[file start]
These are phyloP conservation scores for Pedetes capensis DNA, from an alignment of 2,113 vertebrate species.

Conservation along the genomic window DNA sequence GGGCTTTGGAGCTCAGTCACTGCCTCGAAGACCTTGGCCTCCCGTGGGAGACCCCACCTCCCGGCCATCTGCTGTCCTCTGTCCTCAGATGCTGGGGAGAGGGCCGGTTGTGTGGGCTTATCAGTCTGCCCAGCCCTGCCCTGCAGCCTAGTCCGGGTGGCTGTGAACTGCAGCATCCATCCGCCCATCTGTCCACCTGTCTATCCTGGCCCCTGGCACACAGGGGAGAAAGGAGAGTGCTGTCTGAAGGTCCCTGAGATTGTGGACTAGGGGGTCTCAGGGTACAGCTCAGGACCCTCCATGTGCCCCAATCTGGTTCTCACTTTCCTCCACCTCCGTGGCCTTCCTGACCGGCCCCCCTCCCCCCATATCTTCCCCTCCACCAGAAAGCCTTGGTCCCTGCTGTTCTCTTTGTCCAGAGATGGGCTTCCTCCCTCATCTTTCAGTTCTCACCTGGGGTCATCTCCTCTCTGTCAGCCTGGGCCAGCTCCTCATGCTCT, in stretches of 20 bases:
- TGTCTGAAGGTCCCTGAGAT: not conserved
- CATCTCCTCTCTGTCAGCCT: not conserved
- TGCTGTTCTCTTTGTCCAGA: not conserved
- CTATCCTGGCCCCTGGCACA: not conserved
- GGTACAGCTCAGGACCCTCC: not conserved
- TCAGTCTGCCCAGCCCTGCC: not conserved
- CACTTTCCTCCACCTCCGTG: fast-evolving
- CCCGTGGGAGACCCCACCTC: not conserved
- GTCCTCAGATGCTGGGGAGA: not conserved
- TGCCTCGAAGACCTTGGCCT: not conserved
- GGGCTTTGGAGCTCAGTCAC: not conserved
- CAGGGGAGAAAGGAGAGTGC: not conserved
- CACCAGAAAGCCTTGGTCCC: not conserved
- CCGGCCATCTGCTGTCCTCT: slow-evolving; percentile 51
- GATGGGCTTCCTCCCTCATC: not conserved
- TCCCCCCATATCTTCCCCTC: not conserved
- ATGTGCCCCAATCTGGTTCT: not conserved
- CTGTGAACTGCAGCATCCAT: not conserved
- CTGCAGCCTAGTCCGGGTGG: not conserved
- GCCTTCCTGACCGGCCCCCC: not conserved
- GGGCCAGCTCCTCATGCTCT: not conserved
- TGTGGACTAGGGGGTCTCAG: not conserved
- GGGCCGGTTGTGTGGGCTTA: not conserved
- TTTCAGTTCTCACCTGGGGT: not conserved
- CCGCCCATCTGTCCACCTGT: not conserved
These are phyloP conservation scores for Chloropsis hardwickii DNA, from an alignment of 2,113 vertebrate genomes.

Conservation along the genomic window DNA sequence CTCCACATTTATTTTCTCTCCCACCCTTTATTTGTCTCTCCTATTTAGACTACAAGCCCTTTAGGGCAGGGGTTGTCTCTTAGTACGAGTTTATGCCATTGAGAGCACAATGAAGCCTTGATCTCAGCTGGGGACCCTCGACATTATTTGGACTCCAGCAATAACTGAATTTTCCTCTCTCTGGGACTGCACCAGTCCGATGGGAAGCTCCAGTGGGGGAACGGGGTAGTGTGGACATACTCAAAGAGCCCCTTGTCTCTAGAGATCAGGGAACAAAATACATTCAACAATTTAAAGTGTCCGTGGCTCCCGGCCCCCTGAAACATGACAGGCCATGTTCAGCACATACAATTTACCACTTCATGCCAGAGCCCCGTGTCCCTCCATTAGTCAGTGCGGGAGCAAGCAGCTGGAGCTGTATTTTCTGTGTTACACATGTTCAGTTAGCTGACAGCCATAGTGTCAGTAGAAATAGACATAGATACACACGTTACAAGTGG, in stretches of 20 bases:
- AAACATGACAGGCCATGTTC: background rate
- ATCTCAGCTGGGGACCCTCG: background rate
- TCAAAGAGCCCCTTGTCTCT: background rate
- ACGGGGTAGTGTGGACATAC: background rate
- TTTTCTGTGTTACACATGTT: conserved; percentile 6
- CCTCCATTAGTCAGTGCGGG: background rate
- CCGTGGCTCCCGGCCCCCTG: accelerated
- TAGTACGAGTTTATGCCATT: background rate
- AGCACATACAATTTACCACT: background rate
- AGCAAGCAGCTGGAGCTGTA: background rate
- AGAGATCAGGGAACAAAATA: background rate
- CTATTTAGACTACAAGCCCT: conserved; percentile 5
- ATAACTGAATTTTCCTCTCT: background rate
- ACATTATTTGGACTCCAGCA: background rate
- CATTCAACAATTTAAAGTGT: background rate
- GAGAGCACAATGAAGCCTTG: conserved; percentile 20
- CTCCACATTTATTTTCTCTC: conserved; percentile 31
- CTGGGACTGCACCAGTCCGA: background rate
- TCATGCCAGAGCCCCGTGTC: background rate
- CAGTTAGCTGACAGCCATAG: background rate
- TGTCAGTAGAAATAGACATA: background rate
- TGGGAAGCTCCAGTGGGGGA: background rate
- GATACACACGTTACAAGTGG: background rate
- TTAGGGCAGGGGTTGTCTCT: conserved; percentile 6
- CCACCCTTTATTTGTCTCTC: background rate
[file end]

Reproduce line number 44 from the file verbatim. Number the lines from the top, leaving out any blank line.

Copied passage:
- CATTCAACAATTTAAAGTGT: background rate